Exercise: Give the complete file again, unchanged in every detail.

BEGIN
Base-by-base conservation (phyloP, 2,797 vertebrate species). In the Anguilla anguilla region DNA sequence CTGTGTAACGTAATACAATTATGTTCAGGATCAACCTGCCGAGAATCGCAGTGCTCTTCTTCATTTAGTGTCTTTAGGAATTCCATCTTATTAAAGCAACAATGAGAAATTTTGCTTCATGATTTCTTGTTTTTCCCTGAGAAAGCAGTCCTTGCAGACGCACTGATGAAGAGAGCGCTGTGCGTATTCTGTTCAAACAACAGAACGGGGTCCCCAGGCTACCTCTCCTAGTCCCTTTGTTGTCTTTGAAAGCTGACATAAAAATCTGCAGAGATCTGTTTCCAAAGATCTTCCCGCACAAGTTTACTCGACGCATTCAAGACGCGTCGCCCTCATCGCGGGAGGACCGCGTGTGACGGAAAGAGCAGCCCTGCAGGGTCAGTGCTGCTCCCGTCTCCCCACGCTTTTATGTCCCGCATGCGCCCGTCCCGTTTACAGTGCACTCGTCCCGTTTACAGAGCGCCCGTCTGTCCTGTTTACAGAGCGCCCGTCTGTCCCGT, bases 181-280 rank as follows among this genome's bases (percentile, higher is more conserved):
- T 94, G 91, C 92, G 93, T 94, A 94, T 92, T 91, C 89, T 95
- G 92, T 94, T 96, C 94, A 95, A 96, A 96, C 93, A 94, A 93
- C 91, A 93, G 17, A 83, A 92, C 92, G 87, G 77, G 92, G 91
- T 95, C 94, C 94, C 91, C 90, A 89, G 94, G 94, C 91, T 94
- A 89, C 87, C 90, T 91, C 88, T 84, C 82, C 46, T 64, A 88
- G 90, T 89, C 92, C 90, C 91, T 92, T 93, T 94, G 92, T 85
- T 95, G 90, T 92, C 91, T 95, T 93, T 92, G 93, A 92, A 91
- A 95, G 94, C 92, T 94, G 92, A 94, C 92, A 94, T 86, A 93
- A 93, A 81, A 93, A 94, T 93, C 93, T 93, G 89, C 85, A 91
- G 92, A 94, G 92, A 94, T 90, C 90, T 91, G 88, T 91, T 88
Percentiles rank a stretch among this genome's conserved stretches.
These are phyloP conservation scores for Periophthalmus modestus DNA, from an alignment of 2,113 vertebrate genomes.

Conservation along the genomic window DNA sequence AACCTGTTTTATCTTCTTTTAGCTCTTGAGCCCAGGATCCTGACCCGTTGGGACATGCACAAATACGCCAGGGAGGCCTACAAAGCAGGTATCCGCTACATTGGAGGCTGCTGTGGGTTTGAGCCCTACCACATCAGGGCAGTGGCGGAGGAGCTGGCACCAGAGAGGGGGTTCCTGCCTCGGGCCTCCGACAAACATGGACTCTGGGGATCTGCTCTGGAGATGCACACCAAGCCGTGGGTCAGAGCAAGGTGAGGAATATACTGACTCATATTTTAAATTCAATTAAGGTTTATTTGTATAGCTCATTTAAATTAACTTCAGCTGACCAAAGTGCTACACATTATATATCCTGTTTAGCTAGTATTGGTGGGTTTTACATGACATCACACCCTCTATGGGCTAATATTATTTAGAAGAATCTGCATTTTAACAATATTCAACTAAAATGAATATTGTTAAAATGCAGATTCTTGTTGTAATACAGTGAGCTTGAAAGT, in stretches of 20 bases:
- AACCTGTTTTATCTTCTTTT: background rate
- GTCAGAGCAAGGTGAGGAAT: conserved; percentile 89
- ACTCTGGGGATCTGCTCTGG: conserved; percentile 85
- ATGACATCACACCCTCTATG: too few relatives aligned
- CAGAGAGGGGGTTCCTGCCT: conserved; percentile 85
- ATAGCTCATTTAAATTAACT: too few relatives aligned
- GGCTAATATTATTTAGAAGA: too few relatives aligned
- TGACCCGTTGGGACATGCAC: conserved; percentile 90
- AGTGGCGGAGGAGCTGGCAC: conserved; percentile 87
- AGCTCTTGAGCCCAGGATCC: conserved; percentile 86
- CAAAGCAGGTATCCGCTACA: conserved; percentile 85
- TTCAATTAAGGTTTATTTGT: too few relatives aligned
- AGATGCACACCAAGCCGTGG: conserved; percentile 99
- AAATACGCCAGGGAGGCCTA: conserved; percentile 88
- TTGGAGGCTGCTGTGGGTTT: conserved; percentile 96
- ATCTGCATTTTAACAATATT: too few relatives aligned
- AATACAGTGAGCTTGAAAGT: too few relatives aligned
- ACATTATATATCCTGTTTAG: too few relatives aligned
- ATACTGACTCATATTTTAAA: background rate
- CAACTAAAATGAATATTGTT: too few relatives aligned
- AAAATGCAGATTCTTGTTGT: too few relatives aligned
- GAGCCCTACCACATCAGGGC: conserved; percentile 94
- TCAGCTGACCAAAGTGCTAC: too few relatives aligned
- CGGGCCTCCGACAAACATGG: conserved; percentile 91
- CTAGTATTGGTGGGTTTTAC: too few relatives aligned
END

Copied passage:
Base-by-base conservation (phyloP, 2,797 vertebrate species). In the Anguilla anguilla region DNA sequence CTGTGTAACGTAATACAATTATGTTCAGGATCAACCTGCCGAGAATCGCAGTGCTCTTCTTCATTTAGTGTCTTTAGGAATTCCATCTTATTAAAGCAACAATGAGAAATTTTGCTTCATGATTTCTTGTTTTTCCCTGAGAAAGCAGTCCTTGCAGACGCACTGATGAAGAGAGCGCTGTGCGTATTCTGTTCAAACAACAGAACGGGGTCCCCAGGCTACCTCTCCTAGTCCCTTTGTTGTCTTTGAAAGCTGACATAAAAATCTGCAGAGATCTGTTTCCAAAGATCTTCCCGCACAAGTTTACTCGACGCATTCAAGACGCGTCGCCCTCATCGCGGGAGGACCGCGTGTGACGGAAAGAGCAGCCCTGCAGGGTCAGTGCTGCTCCCGTCTCCCCACGCTTTTATGTCCCGCATGCGCCCGTCCCGTTTACAGTGCACTCGTCCCGTTTACAGAGCGCCCGTCTGTCCTGTTTACAGAGCGCCCGTCTGTCCCGT, bases 181-280 rank as follows among this genome's bases (percentile, higher is more conserved):
- T 94, G 91, C 92, G 93, T 94, A 94, T 92, T 91, C 89, T 95
- G 92, T 94, T 96, C 94, A 95, A 96, A 96, C 93, A 94, A 93
- C 91, A 93, G 17, A 83, A 92, C 92, G 87, G 77, G 92, G 91
- T 95, C 94, C 94, C 91, C 90, A 89, G 94, G 94, C 91, T 94
- A 89, C 87, C 90, T 91, C 88, T 84, C 82, C 46, T 64, A 88
- G 90, T 89, C 92, C 90, C 91, T 92, T 93, T 94, G 92, T 85
- T 95, G 90, T 92, C 91, T 95, T 93, T 92, G 93, A 92, A 91
- A 95, G 94, C 92, T 94, G 92, A 94, C 92, A 94, T 86, A 93
- A 93, A 81, A 93, A 94, T 93, C 93, T 93, G 89, C 85, A 91
- G 92, A 94, G 92, A 94, T 90, C 90, T 91, G 88, T 91, T 88
Percentiles rank a stretch among this genome's conserved stretches.
These are phyloP conservation scores for Periophthalmus modestus DNA, from an alignment of 2,113 vertebrate genomes.

Conservation along the genomic window DNA sequence AACCTGTTTTATCTTCTTTTAGCTCTTGAGCCCAGGATCCTGACCCGTTGGGACATGCACAAATACGCCAGGGAGGCCTACAAAGCAGGTATCCGCTACATTGGAGGCTGCTGTGGGTTTGAGCCCTACCACATCAGGGCAGTGGCGGAGGAGCTGGCACCAGAGAGGGGGTTCCTGCCTCGGGCCTCCGACAAACATGGACTCTGGGGATCTGCTCTGGAGATGCACACCAAGCCGTGGGTCAGAGCAAGGTGAGGAATATACTGACTCATATTTTAAATTCAATTAAGGTTTATTTGTATAGCTCATTTAAATTAACTTCAGCTGACCAAAGTGCTACACATTATATATCCTGTTTAGCTAGTATTGGTGGGTTTTACATGACATCACACCCTCTATGGGCTAATATTATTTAGAAGAATCTGCATTTTAACAATATTCAACTAAAATGAATATTGTTAAAATGCAGATTCTTGTTGTAATACAGTGAGCTTGAAAGT, in stretches of 20 bases:
- AACCTGTTTTATCTTCTTTT: background rate
- GTCAGAGCAAGGTGAGGAAT: conserved; percentile 89
- ACTCTGGGGATCTGCTCTGG: conserved; percentile 85
- ATGACATCACACCCTCTATG: too few relatives aligned
- CAGAGAGGGGGTTCCTGCCT: conserved; percentile 85
- ATAGCTCATTTAAATTAACT: too few relatives aligned
- GGCTAATATTATTTAGAAGA: too few relatives aligned
- TGACCCGTTGGGACATGCAC: conserved; percentile 90
- AGTGGCGGAGGAGCTGGCAC: conserved; percentile 87
- AGCTCTTGAGCCCAGGATCC: conserved; percentile 86
- CAAAGCAGGTATCCGCTACA: conserved; percentile 85
- TTCAATTAAGGTTTATTTGT: too few relatives aligned
- AGATGCACACCAAGCCGTGG: conserved; percentile 99
- AAATACGCCAGGGAGGCCTA: conserved; percentile 88
- TTGGAGGCTGCTGTGGGTTT: conserved; percentile 96
- ATCTGCATTTTAACAATATT: too few relatives aligned
- AATACAGTGAGCTTGAAAGT: too few relatives aligned
- ACATTATATATCCTGTTTAG: too few relatives aligned
- ATACTGACTCATATTTTAAA: background rate
- CAACTAAAATGAATATTGTT: too few relatives aligned
- AAAATGCAGATTCTTGTTGT: too few relatives aligned
- GAGCCCTACCACATCAGGGC: conserved; percentile 94
- TCAGCTGACCAAAGTGCTAC: too few relatives aligned
- CGGGCCTCCGACAAACATGG: conserved; percentile 91
- CTAGTATTGGTGGGTTTTAC: too few relatives aligned